It is much disputed whether Catalan is more closely related to Occitan or to the Hispanic languages. Medieval Catalan was so close to Lemosí, the literary dialect of Occitan in southern France, that it is thought by some to have been imported from beyond the Pyrenees in the resettlement of refugees from the Moors.

      In more modern times Catalan has, however, grown closer to Aragonese and Castilian, so that its family-tree classification becomes less indicative of the living language. It was occasionally called Llemosí by 19th-century Catalan revivalists, however, who wished to emphasize its independence from other Iberian tongues by stressing its relation to Occitan. Certainly, by most standards, Catalan merits the distinction of being deemed a language in its own right, and it shows little sign of decline.

      Sardinian is currently spoken by more than 1.5 million people, but it has many dialect differences. There is virtually no literature, not even a newspaper, in the language (although satirical journals do appear from time to time). In earlier times the language was probably spoken in Corsica, where a Tuscan dialect of Italian is now used (although French has been Corsica's official language for two centuries). From the 14th to the 17th century, Catalan (at that time the official language of Aragon, which ruled Sardinia) was used extensively, especially for official purposes; a Catalan dialect is still spoken in Alghero. Castilian began to be used in Sardinian official documents in 1600 but did not supplant Catalan in the south of the island until later in the 17th century. Since the early 18th century Sardinia's destiny has been linked with that of the Italian mainland, and Italian is now the official language.

      Sardinia was more or less independent from 1016, until the arrival of the Aragonese in 1322, though much influenced by the Genoese and Pisan peoples. The first documents in Sardinian are condaghi, legal contracts dating from approximately 1080; in the north of the island, Sardinian was used for such documents until the 17th century. Logudorian (Logudorese) was the central and the most conservative dialect. The northern form of Logudorian provides the basis for a sardo illustre (a conventionalized literary language that has been used mainly for folk-based verse). Other dialects of Sardinian include Campidanese (Campidanian), centred around Cagliari in the south, heavily influenced by Catalan and Italian; Sassarese (Sassarian) in the northwest; and Gallurese (Gallurian) in the northeast. It is sometimes said that the latter two dialects are not Sardinian but rather Corsican. Gallurese in particular is related to the dialect of Sartène in Corsica, and it may have been imported into the Gallura region in the 17th and 18th centuries by refugees from Corsican vendettas.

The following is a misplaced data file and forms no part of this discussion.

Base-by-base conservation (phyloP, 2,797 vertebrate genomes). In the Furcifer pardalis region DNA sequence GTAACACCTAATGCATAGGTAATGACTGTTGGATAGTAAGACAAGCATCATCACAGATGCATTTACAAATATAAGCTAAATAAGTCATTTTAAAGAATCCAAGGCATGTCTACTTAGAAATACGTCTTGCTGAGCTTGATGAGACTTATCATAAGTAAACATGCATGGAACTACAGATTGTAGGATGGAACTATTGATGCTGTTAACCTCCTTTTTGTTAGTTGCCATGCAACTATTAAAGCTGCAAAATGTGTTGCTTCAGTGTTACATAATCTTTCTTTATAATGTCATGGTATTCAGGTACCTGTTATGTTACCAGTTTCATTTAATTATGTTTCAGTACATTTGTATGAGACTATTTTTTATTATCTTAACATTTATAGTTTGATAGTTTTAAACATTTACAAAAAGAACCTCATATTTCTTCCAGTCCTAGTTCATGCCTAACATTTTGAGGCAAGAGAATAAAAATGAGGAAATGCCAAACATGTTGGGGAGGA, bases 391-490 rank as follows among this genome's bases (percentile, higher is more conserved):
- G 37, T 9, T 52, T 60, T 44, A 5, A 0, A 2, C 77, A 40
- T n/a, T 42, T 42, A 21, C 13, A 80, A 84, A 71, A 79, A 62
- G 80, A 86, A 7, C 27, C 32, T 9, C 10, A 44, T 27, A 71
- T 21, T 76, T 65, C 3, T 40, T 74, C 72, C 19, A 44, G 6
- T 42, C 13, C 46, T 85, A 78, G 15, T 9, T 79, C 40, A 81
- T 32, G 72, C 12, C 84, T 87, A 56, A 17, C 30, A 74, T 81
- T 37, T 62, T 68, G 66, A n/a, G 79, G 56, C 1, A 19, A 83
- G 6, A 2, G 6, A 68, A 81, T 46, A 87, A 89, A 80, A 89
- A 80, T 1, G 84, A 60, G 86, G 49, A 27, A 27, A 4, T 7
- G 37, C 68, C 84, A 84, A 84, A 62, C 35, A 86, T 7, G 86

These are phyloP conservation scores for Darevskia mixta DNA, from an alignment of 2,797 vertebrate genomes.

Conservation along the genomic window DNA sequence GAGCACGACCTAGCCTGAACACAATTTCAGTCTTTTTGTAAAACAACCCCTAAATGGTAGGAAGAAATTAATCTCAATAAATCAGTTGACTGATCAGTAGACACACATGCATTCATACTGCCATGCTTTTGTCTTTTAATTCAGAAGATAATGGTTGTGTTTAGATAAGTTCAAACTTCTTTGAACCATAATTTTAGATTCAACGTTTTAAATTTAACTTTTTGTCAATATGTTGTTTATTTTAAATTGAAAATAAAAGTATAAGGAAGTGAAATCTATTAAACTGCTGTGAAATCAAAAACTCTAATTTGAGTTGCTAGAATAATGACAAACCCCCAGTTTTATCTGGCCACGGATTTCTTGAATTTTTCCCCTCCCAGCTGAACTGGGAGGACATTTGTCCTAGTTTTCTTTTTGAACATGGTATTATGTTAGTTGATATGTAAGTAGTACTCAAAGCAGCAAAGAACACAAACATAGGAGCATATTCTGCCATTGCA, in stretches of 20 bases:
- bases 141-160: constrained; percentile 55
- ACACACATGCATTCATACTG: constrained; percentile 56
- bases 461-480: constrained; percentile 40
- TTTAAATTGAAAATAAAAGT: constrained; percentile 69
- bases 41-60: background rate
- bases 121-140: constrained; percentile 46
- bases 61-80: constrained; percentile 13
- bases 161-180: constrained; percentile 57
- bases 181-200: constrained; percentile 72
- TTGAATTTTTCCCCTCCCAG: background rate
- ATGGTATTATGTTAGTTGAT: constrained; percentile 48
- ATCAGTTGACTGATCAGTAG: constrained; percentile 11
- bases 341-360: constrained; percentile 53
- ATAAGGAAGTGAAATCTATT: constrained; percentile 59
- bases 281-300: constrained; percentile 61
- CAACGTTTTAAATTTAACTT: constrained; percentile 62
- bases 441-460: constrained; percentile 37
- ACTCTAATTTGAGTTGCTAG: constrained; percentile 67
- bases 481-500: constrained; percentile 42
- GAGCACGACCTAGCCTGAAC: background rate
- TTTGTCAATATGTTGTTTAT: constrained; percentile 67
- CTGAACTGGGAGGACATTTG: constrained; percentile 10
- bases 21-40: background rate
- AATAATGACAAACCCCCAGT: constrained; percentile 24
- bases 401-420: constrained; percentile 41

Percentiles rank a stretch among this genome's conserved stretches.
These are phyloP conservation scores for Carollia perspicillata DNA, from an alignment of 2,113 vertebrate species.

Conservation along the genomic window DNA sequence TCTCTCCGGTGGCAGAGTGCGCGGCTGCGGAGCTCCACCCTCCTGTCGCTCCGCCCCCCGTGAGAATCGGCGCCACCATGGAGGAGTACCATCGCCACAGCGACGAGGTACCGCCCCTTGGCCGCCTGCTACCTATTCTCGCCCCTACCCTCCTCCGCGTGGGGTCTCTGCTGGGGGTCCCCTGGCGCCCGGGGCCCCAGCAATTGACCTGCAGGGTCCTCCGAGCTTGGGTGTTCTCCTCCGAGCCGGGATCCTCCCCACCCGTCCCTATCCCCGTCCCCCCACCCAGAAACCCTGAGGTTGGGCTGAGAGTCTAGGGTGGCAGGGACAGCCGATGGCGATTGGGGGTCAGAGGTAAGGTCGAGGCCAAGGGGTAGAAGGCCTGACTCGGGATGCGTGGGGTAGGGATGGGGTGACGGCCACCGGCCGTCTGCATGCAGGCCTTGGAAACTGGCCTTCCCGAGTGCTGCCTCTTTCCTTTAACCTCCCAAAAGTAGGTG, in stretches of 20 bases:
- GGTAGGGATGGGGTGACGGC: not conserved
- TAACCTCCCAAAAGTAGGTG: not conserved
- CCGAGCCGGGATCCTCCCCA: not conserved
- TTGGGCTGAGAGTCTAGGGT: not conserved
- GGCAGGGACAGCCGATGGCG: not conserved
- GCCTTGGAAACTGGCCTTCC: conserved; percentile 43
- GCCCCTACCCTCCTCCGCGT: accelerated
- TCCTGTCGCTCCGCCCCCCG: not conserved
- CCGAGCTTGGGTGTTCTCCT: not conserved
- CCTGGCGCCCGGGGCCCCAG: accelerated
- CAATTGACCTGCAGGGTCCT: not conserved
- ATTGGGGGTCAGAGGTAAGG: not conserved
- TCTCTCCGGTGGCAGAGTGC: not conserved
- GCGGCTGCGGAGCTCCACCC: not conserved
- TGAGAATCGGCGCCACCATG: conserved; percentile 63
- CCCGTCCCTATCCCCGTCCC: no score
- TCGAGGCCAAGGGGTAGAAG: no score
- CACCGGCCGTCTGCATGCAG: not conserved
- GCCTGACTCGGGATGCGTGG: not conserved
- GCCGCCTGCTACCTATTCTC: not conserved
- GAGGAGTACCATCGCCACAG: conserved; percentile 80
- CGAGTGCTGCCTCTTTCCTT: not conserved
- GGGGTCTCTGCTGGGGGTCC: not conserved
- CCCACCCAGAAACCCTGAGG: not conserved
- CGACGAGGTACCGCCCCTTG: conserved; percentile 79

Sardinian is unintelligible to most Italians and gives an acoustic impression more similar to Spanish than Italian. It is clearly and energetically articulated but has always been regarded as barbarous by the soft-speaking Italians; Dante, for instance, said that Sardinians were like monkeys imitating men. It retains its vitality as a “home language,” but dialects are so diversified that it is not likely to gain greater prominence.

      The Rhaetian, or Rhaeto-Romanic (Rhaetian dialects), dialects derive their conventional name from the ancient Raetics of the Adige area, who, according to classical authors, spoke an Etruscan dialect. In fact, there is nothing to connect Raetic with Rhaetian except geographic location, and some scholars would deny that the different Rhaetian dialects have much in common, though others claim that they are remnants of a once-widespread Germano-Romance tongue. Three isolated regions continue to use Rhaetian.

      In Switzerland, Romansh (Romansh language), the standard dialect of Graubünden canton, has been a “national” language, used for cantonal but not federal purposes, since 1938. A referendum in 1996 accorded it semiofficial status. The proportion of Rhaetian speakers in Graubünden fell from two-fifths in 1880 to one-fourth in 1970, with a corresponding increase in the Italian-speaking population. In the mid-1990s speakers of Romansh formed about 0.6 percent of the population of Switzerland. Nevertheless, interest in Romansh remains keen, and there are several Romansh newspapers.

      The main Romansh dialects are usually known as Sursilvan and Sutsilvan, spoken on the western and eastern banks of the Rhine, respectively. Another important Swiss Rhaetian dialect, Engadine, is spoken in the Protestant Inn River valley, east of which there is a German-speaking area that has encroached on former Romance territory since the 16th century. The dialects from the extreme east and west of the Swiss Rhaetian area are mutually intelligible only with difficulty, though each dialect is intelligible to its neighbour.